'It is difficult sometimes to distinguish between an irregularity and a nullity; but the safest rule to determine what is an irregularity and what is a, nullity is to see whether the party can waive the objection, if he can waive it, it amounts to an irregularity, if he cannot, it is a nullity.'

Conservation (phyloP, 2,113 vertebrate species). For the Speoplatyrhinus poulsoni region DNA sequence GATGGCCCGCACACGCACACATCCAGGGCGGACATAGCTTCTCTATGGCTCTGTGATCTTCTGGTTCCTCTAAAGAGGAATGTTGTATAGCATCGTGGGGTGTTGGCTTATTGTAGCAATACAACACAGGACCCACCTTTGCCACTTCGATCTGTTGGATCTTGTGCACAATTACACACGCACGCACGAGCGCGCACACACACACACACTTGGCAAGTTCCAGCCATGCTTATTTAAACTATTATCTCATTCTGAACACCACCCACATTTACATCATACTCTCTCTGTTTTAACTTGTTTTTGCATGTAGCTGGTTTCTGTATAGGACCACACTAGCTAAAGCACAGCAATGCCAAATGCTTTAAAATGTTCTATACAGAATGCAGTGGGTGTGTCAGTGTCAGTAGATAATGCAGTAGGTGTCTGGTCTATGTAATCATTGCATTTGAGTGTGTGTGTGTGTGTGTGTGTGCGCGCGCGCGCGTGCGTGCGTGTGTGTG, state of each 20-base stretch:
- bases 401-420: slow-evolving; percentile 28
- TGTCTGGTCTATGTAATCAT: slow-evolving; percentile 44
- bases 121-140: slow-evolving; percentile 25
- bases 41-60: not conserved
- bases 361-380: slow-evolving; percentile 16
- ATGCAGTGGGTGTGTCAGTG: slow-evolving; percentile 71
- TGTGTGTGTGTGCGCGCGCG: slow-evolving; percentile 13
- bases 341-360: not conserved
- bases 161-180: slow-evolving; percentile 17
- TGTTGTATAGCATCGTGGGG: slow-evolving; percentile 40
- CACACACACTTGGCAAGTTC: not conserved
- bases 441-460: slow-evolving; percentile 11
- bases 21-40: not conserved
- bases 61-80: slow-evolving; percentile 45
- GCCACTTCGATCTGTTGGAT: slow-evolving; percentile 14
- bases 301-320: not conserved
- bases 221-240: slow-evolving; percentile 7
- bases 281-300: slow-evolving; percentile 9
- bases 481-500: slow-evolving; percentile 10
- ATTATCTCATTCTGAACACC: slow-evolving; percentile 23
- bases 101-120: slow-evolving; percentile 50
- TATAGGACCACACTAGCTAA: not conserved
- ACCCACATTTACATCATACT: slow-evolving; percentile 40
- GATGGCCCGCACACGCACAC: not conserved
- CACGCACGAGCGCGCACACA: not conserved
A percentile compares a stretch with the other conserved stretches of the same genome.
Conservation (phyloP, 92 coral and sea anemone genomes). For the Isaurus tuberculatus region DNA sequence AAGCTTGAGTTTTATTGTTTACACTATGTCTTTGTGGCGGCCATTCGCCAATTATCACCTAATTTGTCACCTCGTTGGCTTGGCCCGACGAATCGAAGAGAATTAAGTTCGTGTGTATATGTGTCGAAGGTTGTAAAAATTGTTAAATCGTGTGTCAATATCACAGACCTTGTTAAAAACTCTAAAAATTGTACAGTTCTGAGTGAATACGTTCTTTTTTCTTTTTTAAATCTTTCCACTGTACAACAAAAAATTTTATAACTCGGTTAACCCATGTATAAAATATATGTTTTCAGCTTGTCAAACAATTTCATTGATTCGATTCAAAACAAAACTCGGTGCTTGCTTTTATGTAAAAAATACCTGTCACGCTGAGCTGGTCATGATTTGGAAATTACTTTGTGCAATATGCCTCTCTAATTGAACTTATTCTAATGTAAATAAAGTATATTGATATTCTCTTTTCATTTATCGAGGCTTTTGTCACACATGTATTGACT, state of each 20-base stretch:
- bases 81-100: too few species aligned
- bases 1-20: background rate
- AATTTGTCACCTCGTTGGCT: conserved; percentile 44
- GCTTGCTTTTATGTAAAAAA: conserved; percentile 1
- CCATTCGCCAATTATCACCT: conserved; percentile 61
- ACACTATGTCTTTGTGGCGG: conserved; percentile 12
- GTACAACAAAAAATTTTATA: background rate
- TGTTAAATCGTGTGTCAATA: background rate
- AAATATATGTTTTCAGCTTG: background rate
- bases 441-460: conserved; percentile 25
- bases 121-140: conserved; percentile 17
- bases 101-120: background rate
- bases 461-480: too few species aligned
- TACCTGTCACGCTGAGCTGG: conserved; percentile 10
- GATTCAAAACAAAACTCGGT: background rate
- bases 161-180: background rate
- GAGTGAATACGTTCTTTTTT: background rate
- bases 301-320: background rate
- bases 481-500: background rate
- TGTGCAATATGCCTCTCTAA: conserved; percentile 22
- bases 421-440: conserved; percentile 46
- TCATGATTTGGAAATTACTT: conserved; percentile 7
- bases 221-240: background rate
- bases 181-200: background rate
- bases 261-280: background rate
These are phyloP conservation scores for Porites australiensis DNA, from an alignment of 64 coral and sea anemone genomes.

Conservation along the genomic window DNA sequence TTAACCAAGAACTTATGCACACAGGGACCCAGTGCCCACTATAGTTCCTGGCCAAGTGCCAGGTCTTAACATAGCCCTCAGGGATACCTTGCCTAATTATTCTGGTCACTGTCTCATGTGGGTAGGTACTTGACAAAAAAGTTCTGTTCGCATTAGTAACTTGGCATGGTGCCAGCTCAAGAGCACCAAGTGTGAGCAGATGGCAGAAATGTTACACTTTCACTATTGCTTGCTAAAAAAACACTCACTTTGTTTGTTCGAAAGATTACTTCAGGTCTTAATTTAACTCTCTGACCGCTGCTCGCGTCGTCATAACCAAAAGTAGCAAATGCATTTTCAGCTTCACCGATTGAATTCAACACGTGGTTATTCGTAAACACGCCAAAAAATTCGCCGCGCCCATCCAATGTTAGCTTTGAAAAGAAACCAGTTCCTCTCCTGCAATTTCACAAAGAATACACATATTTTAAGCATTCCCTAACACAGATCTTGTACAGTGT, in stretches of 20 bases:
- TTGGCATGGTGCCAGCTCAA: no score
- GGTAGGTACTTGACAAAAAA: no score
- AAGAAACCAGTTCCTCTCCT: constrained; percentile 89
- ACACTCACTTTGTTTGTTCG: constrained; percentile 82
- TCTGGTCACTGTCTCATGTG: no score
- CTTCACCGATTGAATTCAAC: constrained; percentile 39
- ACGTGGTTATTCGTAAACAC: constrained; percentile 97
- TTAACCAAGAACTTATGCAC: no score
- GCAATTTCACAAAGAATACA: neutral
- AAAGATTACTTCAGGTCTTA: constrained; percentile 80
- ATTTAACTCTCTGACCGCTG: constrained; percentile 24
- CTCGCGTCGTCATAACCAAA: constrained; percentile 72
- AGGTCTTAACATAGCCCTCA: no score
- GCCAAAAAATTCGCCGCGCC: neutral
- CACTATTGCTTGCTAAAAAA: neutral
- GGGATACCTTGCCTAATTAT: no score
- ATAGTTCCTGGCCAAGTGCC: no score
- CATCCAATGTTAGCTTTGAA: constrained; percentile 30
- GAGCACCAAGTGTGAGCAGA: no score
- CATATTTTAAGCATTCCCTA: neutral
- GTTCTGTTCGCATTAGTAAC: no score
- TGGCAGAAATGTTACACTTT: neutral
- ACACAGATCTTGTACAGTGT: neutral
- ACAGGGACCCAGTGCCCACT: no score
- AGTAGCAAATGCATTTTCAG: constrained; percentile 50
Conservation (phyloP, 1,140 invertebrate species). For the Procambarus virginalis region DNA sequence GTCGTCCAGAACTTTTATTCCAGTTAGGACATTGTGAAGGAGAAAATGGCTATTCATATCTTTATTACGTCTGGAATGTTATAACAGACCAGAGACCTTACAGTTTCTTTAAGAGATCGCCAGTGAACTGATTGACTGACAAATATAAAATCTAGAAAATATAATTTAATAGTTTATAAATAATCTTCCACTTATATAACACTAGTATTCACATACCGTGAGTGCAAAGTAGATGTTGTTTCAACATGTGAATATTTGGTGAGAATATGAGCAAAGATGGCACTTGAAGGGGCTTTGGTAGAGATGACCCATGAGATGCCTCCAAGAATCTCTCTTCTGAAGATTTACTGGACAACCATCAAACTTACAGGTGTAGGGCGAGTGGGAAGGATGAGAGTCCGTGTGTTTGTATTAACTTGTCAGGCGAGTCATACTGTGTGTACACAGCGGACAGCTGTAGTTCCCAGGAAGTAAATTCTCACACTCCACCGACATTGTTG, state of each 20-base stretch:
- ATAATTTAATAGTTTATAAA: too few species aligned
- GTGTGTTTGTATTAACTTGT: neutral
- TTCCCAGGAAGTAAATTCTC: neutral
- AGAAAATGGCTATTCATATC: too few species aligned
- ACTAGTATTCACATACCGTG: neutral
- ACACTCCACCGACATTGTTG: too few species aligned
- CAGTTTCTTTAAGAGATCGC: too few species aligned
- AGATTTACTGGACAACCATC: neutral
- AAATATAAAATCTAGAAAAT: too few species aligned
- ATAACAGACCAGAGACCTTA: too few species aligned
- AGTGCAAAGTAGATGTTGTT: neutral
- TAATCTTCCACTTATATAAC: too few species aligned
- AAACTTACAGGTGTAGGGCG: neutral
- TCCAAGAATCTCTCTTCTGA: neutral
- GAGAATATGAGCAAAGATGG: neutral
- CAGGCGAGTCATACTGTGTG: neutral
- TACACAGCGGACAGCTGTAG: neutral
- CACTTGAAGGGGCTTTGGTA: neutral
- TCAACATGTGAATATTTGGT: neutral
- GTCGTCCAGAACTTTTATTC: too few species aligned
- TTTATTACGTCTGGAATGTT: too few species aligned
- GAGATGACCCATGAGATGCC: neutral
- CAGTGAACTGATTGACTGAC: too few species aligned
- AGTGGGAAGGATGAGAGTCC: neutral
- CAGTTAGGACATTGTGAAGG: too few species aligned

In view of the aforesaid settled legal position, it is obvious that if any alleged irregularity is such which can be waived by a party, from the mere irregularity alleged, it cannot be concluded that the resultant action is rendered null and void. Objection about alleged non-hearing of party is not of such type which affects the competence or jurisdiction of the authority for taking a decision one way or the other. Competence or jurisdiction flows from the statutory settings. Procedural requirement of hearing a party would remain of course a mandatory procedure but a mere alleged breach of such procedure would not necessarily result into ultimate decision being declared as a nullity if the irregularity is capable of being waived. In a properly constituted proceedings if the challenge to the effect that the resultant action was rendered without following the mandatory procedure of hearing a party succeeds on the proof of the fact that concerned party had not waived its right of hearing, the action may be set aside but that does not mean that on a mere allegation of no, hearing being given to a party, the resultant action must be treated as a nullity or a void action from its inception so that the concerned party can blissfully ignore such order till eternity as a sheer nullity creating no rights and obligations. As alleged by the plaintiffs themselves in the plaint, Govindbhai had submitted his objections. Now, thereafter, whether he was given personal hearing or not would depend upon many factors. He might not have remained present even though called for personal hearing or he might not have been called for personal hearing at all as is the factual position in the present case as will be noticed hereafter. Collector might not have given personal hearing to an objecting party because its objections were time barred or the Collector might have failed to discharge his statutory obligation of giving personal hearing to a party entitled to such hearing. On proof of later fact only the action of the Collector can be set aside as irregular in a properly constituted proceedings. In the present case, taking all the allegations in para 3 of the plaint at their face value as representing a gospel truth, it cannot be said that merely because Govindbhai was not personally heard by the Collector, subsequent declaration under Section 6 would without anything more be rendered null and void, This is obvious as the right of hearing even though statutorily granted was capable of being waived by Govindbhai, even apart from the question whether such a right ever inhered in him. Consequently, it must be held, in the light of the allegations in the plaint in the present case, that declaration under section 6 on the alleged irregularities cannot be said to be a null and void declaration which could have been ignored by the plaintiffs for all times to come and which could have permitted them to slumber on and allow period of limitation for challenging such declaration to elapse. Consequently, on the averments in the plaint in the present case, it cannot be said that the alleged procedural irregularity in the declaration under section 6 can be treated to be a nullity from any angle and hence, it must be held that challenge to such declaration being barred by limitation cannot be effectively clubbed with the challenge to the award as is done by the plaintiffs in the present case. Questions Nos.1 and 3 will stand answered accordingly.